SINGAPORE – Oil prices rose slightly to above $72 a barrel Wednesday in Asia after a steep drop the previous day amid evidence that U.S. crude supplies remain high and demand weak.
Benchmark crude for October delivery was up 34 cents to $72.26 a barrel at midday Singapore time in electronic trading on the New York Mercantile Exchange. The contract lost $2.78 to settle at $71.92 on Tuesday.
Crude inventories jumped 4.7 million barrels last week, the American Petroleum Institute said late Tuesday. Analysts surveyed by Platts, the energy information arm of McGraw-Hill Cos., had forecast an increase of 1.9 million barrels. Inventories of gasoline and distillates fell, the API said.
The Energy Department's Energy Information Administration reports its weekly supply data later Wednesday.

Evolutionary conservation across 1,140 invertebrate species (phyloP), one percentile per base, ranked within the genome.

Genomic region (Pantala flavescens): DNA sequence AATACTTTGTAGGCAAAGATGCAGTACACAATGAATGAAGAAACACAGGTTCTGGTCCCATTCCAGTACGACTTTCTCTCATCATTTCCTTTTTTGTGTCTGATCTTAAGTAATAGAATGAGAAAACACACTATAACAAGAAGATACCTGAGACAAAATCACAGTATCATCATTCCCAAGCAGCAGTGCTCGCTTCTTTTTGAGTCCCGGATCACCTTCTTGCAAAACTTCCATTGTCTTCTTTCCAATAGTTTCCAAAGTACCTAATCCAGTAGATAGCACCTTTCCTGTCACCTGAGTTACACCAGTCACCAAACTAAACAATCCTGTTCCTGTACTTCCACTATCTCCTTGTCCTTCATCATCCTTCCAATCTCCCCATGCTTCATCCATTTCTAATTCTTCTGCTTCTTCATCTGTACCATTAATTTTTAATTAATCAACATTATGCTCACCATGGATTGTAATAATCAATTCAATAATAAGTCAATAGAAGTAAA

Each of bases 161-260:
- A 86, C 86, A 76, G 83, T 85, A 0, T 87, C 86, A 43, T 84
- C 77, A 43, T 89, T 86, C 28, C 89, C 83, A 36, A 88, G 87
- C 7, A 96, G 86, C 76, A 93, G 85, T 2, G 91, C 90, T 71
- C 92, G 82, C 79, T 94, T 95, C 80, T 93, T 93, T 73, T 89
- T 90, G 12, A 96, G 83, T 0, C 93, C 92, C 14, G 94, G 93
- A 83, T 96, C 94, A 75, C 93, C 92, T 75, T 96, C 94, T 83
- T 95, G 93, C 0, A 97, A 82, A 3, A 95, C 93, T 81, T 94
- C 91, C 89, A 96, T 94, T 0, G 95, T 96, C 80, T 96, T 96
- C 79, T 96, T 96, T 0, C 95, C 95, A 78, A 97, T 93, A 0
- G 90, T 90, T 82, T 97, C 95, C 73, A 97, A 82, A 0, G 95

Oil has traded mostly in the $70s for the past year amid investor concerns the economic recovery from last year's recession in developed countries may peter out once massive stimulus spending fades.
High crude inventories in the U.S. suggest consumer demand remains sluggish.
"The fundamentals are dreadful to the point of being historically among the worst supply and demand factors ever seen," Cameron Hanover said in a report.
In other Nymex trading in September contracts, heating oil rose 1.33 cents to $2.005 a gallon and gasoline gained 0.96 cent to $1.867 a gallon. Natural gas for October delivery fell 3.3 cents to $3.783 per 1,000 cubic feet.
Brent crude was up 46 cents at $75.10 a barrel on the ICE futures exchange.